Ericsson to slash 2,200 jobs across Sweden

UPDATED: Swedish telecom giant Ericsson is set to cut 2,200 jobs in Sweden, the company has announced in a press release.

Ericsson to slash 2,200 jobs across Sweden
Ericsson CEO Hans Vestberg. Photo: Jonas Ekströmer/TT

Workers will be laid off at the company's offices in Stockholm, Katrineholm, Borås, Kumla, Göteborg, Linköping and Karlskrona.

Sweden's capital Stockholm will be hit the worst, with 1,125 staff being let go. 200 jobs will go in Borås, 140 in Gothenburg, 130 in Kumla, 120 in Linköping and 85 in Karlskrona. The facility in Katrineholm will shut down completely.

According to the company, negotiations with unions are underway and workers affected by the layoffs will receive notice in June.

"This hits incredibly hard at all those who work at Ericsson and have loyally worked for the company's development. It also hits all the towns affected and especially Katrineholm," the chairman of Swedish union IF Metall, Anders Ferbe, said in a statement.

"We have seen factory upon factory being dismantled in the telecom and pharmaceutical industries – which used to be the pride of Sweden. There is a risk that research and development will go down the same path if we don't act," he added.

The layoffs are part of a money saving bid to save almost 9 billion kronor ($1bn) worldwide by 2017, said the Ericsson press release.

And telecom analyst Daniel Djurberg at Swedish bank Handelsbanken told news wire TT that the decision did not come as a surprise.

"If a company has to save nine billion, you can predict that employees and consultants will have to go," he said.

The move comes amid a week of turmoil for the Swedish telecom industry, after an announcement by Sony Mobile on Monday to cut 1,000 jobs at its facility in Lund.

Chief economist Jesper Ahlgren at liberal thinktank Timbro was among those warning that the wave of layoffs may pose challenges for Sweden to compete on the world market.

"It is a concern, particularly when it involves the research intensive companies. In Sweden it's mainly a few large private companies, like Ericsson and Astra Zeneca, who put a lot of effort into research. It is difficult to see how we would be able to maintain our competitive power if they downsize," he told The Local on Wednesday morning.

"This puts a lot of pressure on the government to act. Sweden needs to get its act together. We are very dependent on big companies for research and we need to look not only at how we support them, but also at how we encourage new companies to also take up the mantle," he added.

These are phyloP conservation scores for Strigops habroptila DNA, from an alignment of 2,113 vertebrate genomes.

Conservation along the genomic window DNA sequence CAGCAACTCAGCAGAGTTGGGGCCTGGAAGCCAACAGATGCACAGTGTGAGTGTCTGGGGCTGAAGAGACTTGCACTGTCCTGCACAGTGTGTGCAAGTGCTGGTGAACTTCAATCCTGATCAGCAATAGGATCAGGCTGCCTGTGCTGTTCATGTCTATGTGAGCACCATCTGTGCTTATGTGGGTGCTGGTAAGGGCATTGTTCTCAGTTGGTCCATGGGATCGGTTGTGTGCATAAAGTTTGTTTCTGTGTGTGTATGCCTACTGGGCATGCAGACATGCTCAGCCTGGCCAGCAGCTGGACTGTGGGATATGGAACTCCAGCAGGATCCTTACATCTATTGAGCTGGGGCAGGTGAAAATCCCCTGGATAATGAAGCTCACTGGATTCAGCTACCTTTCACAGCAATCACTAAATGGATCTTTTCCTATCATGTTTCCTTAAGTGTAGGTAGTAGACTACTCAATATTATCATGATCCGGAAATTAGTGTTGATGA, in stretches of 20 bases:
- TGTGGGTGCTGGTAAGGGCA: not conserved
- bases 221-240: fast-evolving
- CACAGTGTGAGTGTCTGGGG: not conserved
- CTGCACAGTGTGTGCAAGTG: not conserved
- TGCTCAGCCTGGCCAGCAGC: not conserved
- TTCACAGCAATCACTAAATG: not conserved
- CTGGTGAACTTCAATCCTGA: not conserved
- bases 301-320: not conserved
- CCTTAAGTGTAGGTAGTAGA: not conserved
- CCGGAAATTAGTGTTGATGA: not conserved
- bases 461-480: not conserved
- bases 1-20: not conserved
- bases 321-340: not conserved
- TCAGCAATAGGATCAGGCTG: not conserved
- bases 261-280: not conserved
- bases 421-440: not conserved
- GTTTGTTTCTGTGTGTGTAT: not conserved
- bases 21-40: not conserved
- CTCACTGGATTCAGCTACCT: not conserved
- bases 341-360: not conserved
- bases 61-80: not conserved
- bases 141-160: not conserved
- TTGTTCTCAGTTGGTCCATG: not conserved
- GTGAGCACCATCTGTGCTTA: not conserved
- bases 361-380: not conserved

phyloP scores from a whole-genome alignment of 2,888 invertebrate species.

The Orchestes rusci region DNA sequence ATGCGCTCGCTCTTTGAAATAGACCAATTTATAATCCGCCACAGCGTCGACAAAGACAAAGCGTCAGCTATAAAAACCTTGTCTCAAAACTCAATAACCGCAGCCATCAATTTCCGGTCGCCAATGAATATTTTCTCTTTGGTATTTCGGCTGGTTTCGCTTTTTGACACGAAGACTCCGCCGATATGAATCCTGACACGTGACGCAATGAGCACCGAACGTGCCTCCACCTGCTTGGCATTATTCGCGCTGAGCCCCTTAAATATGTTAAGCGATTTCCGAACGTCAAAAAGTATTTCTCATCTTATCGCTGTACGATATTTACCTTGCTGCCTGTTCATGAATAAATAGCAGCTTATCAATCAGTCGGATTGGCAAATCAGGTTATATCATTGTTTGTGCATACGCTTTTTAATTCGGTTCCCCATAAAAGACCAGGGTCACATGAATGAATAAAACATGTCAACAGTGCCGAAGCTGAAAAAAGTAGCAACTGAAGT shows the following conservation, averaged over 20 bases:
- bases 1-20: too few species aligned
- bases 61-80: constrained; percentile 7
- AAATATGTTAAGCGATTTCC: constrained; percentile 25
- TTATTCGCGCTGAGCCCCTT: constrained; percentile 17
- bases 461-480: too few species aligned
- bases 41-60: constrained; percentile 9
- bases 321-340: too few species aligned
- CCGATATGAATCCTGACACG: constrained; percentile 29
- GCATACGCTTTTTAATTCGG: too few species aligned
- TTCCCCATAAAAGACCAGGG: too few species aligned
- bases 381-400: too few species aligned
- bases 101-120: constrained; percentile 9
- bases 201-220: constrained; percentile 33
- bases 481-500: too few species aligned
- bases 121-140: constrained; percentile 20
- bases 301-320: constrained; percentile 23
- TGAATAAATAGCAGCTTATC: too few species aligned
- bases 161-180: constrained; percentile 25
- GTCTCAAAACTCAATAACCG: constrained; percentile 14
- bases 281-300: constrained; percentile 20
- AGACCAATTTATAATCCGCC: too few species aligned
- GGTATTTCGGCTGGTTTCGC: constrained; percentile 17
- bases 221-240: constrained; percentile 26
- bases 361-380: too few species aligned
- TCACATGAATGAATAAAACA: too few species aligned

Ericsson CEO Hans Vestberg said the decision was inevitable and added more cutbacks are to be expected around the world.

"The view people ought to take of Ericsson is that we consolidate our position as world leaders in all the areas we work in. Unfortunately that also means a constant streamlining process," he told news wire TT.

Sweden's Enterprise Minister Mikael Damberg was told of the layoffs on Tuesday evening.

"I have appointed a group of secretaries of state from five ministries to co-ordinate the government offices' work on this issue, to stay in touch with local and regional actors and to ensure that the government offices are ready to act," he told TT.


Ericsson suspends all Russia operations indefinitely

Swedish network equipment maker Ericsson said Monday that it was suspending all of its Russian operations over the war in Ukraine for the foreseeable future.

Ericsson suspends all Russia operations indefinitely

The telecom giant already announced in late February that it would stop all deliveries to Russia following Moscow’s February 24 invasion of Ukraine.

“In the light of recent events and of European Union sanctions, the company will now suspend its affected business with customers in Russia indefinitely,” Ericsson said in a statement.

The company added that it was “engaging with customers and partners regarding the indefinite suspension of the affected business.”

“The priority is to focus on the safety and well-being of Ericsson employees in Russia and they will be placed on paid leave,” it said.

READ ALSO: How has Sweden responded to Putin’s war in Ukraine so far?

Hundreds of Western firms ranging from Ikea to Coca-Cola, Goldman Sachs and McDonald’s have stopped operations in the country since the invasion, with French banking group Societe Generale announcing Monday it was selling its stake in Russia’s Rosbank.

Ericsson has around 600 employees in Russia, and is a “major supplier to the largest operator MTS and the fourth largest operator Tele2,” a company spokeswoman told AFP, adding that together with Ukraine, Russia accounts for less than two percent of revenue.

As a result, the equipment maker said it would record a provision for 900 million Swedish kronor ($95 million, 87 million euros) for the first quarter of 2022 for “impairment of assets and other exceptional costs,” though no staff redundancy costs were included.
Ericsson is due to publish its first quarter earnings on April 14.